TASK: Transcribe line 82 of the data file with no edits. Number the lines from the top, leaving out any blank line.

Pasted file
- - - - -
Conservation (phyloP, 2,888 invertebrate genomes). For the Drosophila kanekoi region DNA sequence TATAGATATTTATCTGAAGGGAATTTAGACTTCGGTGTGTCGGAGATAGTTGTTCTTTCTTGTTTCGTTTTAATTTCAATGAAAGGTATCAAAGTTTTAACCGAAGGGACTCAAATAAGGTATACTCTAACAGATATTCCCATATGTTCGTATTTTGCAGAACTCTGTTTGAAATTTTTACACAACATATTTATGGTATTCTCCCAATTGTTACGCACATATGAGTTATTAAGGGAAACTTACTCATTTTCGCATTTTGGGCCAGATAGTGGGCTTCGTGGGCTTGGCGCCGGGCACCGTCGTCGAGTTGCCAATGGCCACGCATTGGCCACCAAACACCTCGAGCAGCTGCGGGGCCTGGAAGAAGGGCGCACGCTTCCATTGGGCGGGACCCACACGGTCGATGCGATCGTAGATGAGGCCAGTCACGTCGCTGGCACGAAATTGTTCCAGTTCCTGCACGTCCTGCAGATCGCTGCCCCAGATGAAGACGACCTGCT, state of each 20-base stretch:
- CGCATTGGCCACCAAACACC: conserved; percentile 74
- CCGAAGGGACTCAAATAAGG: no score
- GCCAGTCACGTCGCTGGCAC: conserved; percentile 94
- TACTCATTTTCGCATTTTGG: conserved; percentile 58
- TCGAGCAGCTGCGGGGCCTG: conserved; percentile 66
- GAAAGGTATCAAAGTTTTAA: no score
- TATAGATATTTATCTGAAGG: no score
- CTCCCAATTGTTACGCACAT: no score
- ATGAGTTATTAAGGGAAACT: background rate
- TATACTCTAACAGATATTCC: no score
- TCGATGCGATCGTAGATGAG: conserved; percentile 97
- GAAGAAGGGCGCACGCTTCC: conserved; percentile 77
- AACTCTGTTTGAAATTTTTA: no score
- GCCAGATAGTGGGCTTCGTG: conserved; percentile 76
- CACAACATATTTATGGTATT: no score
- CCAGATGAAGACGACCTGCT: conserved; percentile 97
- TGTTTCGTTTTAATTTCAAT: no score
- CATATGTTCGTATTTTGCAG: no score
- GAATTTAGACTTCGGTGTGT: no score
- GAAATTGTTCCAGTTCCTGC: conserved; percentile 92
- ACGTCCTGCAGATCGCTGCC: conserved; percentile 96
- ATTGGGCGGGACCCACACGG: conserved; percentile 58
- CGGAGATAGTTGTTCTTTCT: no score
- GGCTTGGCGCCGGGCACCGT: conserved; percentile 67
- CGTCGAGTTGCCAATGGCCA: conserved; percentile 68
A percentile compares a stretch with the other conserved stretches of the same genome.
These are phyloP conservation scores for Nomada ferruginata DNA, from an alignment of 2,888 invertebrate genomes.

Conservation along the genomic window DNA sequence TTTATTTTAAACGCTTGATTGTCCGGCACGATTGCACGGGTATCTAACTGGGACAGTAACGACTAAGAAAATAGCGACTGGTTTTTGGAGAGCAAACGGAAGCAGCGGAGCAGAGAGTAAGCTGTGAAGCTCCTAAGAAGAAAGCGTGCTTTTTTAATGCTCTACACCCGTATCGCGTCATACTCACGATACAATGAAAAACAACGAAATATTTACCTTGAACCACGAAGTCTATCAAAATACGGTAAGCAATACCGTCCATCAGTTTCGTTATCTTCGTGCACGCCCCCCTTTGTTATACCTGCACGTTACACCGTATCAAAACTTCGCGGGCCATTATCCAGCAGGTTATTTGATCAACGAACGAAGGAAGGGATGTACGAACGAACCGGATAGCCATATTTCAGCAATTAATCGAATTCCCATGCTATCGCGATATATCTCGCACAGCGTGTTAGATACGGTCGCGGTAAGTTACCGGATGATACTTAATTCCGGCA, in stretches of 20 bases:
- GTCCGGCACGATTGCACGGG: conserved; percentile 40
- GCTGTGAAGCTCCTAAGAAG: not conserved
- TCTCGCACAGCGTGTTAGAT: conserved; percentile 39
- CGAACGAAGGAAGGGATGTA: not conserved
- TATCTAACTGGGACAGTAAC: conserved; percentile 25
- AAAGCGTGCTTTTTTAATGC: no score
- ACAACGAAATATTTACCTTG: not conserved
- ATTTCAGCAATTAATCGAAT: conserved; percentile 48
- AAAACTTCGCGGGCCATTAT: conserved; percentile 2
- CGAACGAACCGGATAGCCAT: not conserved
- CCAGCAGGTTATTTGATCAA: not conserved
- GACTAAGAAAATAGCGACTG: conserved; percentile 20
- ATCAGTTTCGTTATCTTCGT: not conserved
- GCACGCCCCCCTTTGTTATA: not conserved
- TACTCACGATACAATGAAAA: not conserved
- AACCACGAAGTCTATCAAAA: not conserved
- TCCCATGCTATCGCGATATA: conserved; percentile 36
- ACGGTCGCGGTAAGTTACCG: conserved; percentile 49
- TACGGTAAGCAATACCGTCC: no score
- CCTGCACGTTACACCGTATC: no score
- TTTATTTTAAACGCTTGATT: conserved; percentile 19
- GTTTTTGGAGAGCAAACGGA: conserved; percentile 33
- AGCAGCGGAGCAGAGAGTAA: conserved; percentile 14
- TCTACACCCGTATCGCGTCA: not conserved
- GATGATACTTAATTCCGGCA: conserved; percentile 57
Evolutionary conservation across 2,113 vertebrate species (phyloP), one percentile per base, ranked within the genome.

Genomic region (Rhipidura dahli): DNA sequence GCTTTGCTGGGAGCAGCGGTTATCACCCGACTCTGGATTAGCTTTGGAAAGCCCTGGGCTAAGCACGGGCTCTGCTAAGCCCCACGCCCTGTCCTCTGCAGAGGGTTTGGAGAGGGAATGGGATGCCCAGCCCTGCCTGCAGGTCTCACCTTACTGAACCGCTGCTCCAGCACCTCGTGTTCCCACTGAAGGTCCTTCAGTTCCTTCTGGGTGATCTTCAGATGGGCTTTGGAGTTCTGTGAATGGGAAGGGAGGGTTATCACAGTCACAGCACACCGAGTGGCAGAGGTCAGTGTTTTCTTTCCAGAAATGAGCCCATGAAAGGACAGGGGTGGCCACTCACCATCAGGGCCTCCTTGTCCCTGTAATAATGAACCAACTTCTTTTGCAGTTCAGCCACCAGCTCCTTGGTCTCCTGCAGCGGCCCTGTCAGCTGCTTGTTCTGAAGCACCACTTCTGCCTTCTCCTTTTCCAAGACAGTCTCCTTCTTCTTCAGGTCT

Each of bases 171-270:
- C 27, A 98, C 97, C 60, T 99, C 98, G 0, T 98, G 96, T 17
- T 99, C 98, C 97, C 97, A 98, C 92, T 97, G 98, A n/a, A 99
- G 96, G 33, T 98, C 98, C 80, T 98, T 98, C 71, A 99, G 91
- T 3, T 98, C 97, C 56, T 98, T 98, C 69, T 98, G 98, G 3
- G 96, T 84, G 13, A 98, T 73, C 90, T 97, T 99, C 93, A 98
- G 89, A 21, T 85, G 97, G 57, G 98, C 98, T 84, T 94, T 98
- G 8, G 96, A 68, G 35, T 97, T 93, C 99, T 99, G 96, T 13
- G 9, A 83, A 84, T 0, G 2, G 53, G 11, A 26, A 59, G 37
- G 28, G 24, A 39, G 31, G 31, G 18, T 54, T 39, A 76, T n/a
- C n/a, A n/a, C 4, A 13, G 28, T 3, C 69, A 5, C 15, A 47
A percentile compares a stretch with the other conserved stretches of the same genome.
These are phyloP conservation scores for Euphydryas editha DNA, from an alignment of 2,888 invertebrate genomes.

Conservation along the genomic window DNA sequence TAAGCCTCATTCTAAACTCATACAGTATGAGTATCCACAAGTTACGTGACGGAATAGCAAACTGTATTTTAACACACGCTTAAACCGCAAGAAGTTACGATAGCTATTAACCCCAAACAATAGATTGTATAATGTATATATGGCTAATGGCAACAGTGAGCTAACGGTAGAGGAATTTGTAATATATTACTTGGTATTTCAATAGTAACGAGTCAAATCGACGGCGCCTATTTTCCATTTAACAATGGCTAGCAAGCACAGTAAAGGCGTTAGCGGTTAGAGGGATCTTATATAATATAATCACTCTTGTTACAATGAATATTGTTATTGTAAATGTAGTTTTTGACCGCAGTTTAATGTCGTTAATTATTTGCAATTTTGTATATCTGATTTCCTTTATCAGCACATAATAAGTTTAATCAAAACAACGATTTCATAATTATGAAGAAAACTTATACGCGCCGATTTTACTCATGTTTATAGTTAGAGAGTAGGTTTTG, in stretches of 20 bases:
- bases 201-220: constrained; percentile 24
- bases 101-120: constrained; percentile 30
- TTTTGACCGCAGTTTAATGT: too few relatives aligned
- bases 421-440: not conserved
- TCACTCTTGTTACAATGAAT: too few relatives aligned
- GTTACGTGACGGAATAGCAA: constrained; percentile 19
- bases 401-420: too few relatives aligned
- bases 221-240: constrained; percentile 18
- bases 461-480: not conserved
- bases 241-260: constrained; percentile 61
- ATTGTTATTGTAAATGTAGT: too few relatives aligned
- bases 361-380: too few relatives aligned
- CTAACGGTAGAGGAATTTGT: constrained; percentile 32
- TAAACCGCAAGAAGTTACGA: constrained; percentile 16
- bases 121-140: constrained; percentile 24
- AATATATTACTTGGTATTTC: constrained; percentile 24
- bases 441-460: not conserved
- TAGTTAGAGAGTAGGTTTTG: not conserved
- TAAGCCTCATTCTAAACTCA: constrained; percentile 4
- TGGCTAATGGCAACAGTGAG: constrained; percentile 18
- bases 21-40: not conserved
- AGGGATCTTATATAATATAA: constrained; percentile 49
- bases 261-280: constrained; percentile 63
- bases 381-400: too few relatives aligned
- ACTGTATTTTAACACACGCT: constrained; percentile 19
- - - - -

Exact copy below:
- bases 361-380: too few relatives aligned